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June 2012 Article: Speakers
By: Hugh Sarvis

Here are the big five groups of questions from church leaders when it comes to speakers for houses of worship.

1. Comparison
Does a line array work better than point source speaker systems? Not always, but it sure works well much of the timera. Depending on the line array system you choose, you can have great horizontal covege. If it is a true line array loudspeaker system -- with the vertical coverage of one individual box 10 degrees or less -- you can combine them (making a line array) and end up with very good vertical coverage, as well.

You will use a few more speakers to focus your array and get the vertical coverage you need, but your level (SPL) from front to back, as well as gain before feedback, should be better than a point source system.

Remember the "Inverse Square Law." With every doubling of distance, you will lose 6 dB. In a perfect line array, which really doesn't exist, you will lose 3 dB. In most cases, you will lose around 4 dB, so gaining around 8 to 10 dB over 60-80 ft. is a lot.

2. Coverage
Room design changes like fashion. Today, rooms are getting much wider and not as deep, and this is done to keep the audience as close as possible. Some rooms have very high ceilings, and some are ultizing a space that have much lower ceilings. Designing the proper sound system can be very challenging, and there are many things to keep in mind.

If you are hiring a systems integrator, and you should, it would be best if he could offer you a couple of options to best suit your intended application. As an example: Do you have a choir? Do you have a praise and worship team?

Remember your system needs to be able to produce and get a least 15 dB above your ambient room noise, and this measurement should also be calculated at the back of a room. If the integrator is showing you several system designs, he or she should be able to design the system in a software sound system modeling application, such as EASE. This would enable you to see what the SPL and coverage would be like.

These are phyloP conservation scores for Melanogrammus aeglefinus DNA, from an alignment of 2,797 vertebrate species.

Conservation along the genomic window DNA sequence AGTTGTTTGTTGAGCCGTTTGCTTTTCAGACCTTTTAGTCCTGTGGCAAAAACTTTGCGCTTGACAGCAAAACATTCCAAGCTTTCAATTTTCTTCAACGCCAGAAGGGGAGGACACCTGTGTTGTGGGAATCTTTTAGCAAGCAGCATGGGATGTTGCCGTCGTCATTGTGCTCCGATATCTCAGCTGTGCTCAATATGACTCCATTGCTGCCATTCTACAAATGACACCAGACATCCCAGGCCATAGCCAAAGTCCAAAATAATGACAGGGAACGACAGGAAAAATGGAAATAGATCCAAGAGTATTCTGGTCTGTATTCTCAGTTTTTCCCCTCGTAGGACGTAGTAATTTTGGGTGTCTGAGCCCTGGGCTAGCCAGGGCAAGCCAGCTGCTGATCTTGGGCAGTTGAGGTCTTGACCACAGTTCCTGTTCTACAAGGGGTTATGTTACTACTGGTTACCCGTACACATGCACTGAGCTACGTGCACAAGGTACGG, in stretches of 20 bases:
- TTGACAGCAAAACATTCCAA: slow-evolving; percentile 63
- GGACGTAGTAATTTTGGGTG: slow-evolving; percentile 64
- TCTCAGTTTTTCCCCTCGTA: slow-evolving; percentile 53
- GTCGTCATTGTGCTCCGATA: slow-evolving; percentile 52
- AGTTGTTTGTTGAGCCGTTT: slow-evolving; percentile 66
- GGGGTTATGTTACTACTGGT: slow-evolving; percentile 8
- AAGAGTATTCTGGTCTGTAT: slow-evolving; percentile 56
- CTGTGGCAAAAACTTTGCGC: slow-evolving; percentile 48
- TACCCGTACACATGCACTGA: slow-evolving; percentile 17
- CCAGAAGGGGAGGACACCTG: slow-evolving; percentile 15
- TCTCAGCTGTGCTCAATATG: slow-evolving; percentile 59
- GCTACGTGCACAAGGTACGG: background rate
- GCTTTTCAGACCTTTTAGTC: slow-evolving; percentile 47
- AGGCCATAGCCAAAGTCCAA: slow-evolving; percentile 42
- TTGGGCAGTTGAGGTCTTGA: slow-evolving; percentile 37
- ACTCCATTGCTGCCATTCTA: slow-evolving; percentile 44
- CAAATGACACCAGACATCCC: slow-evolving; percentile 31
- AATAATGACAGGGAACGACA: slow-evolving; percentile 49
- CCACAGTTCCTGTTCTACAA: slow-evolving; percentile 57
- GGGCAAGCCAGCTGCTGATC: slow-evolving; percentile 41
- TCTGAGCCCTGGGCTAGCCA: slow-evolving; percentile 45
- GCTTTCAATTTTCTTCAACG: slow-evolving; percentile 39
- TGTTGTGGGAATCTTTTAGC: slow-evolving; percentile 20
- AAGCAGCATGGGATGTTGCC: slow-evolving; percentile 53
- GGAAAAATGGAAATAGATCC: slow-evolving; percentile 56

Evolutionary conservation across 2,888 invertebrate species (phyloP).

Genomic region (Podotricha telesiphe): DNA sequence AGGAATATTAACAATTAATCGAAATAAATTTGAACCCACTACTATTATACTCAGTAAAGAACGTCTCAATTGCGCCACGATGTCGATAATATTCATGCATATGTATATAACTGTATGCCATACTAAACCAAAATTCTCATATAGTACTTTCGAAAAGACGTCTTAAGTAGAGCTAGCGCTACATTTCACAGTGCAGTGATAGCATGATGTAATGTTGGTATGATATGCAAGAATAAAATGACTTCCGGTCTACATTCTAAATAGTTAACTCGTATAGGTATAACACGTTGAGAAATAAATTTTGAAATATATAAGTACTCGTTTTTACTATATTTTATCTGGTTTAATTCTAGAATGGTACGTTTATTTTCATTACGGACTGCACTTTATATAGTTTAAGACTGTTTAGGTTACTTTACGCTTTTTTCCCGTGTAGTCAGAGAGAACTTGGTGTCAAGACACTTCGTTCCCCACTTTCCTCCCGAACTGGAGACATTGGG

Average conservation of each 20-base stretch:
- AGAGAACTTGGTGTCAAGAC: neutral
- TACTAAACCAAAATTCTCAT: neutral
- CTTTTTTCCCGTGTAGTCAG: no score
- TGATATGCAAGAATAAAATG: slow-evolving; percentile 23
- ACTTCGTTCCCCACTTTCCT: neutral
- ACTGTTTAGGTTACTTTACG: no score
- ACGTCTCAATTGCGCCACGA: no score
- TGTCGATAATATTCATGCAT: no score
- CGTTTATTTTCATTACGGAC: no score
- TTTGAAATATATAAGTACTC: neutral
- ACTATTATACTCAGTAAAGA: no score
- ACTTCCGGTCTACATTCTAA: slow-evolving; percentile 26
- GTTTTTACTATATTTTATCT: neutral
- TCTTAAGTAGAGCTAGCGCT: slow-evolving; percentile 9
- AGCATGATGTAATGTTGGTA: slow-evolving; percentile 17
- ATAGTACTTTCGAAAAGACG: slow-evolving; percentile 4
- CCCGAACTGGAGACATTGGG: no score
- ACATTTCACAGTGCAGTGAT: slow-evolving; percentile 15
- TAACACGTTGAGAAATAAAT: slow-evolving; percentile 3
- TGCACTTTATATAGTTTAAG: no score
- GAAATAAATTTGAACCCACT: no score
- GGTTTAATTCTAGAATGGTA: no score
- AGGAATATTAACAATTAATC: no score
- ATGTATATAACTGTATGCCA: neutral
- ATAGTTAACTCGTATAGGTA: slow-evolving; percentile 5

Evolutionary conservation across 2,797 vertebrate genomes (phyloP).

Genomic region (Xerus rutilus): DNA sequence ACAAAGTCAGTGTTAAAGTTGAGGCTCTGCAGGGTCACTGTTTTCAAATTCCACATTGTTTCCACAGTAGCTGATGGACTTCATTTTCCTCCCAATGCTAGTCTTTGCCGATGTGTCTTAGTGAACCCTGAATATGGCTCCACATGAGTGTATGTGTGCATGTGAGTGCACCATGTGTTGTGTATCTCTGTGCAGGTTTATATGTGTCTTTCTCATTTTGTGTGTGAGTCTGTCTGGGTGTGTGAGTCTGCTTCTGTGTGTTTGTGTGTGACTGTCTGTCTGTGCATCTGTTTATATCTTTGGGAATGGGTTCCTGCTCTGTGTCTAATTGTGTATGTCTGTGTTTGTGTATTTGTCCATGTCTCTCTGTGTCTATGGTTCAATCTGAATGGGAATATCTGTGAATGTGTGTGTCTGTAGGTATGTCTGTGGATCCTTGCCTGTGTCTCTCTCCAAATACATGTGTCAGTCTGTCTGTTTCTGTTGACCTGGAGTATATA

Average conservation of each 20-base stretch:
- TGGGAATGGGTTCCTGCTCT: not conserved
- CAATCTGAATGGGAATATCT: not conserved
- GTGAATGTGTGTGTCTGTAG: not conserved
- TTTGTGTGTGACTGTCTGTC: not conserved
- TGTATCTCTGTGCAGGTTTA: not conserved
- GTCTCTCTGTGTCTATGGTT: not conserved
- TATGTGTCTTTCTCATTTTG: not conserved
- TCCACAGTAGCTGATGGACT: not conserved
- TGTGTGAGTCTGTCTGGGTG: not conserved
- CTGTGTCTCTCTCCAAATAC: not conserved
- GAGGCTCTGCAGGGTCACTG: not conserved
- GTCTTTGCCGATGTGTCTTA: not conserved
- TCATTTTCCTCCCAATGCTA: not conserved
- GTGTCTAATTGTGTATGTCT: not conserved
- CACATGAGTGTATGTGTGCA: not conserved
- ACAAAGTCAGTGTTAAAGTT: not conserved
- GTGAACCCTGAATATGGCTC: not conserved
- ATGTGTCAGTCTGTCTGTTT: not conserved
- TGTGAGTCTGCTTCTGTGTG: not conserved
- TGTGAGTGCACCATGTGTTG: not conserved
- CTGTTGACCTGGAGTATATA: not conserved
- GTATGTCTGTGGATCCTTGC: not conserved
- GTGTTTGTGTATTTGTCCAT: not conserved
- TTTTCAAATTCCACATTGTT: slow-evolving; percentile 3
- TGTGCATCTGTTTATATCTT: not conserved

3. Center Cluster
System design can be challenging, including issues such as where to put your speakers (avoiding video screens), ceiling height, and getting your audience closer to the "action,." There are many things to consider.

First, you always have someone speaking, and it is nice if they can be heard from every seat throughout the room. It is also nice if it sounds like the source is coming from the stage and not somewhere off in space. With performing musicians, the sound guy always prefers stereo sound. However, there is always someone speaking and that signal is always mono.

Because of these considerations, having a center cluster that can cover the room is always good place to start and is normally the least expensive option. If you can afford a LCR (left, center, right) loudspeaker setup, then you can make everyone happy, including the speaker manufacturer.

4. Cure
Do line arrays fix our acoustic problems? No. There is not a speaker anywhere that will fix an acoustic problem and, unfortunately, most churches watching a budget will put acoustic treatment at the end of their priorities list. If it were somewhere towards the top of their list, it would cost them a little more in the beginning but a lot less in the end. Starting with good room acoustics will always make any sound system sound better.

Putting speakers in the right place is also very important. Years ago, at SynAudCon system training, Don Davis showed us why: Keep your speakers a minimum of 3-5 feet from any reflective surface, this will keep the first reflection down and will cause less problems, so in the design stage of the building process, please allow the system integrator to be involved.

This is very important. Don't wait until you have already broken ground and have your building designed before you hire your system designer.

5. Cost
In conclusion, a good sound system in today's world is an important investment, so choose wisely. Pick a quality system integrator and look at their references and other projects they have installed. Make certain they can meet all of the local requirements for running cable, rigging speakers, etc., and please remember to hire them early on to help with acoustics, electrical placement, and speaker location. In the end, having a great sound system can make all the difference.

Hugh Sarvis is chief executive officer or director of engineering for WorxAudio Technologies, Inc., www.worxaudio.com.










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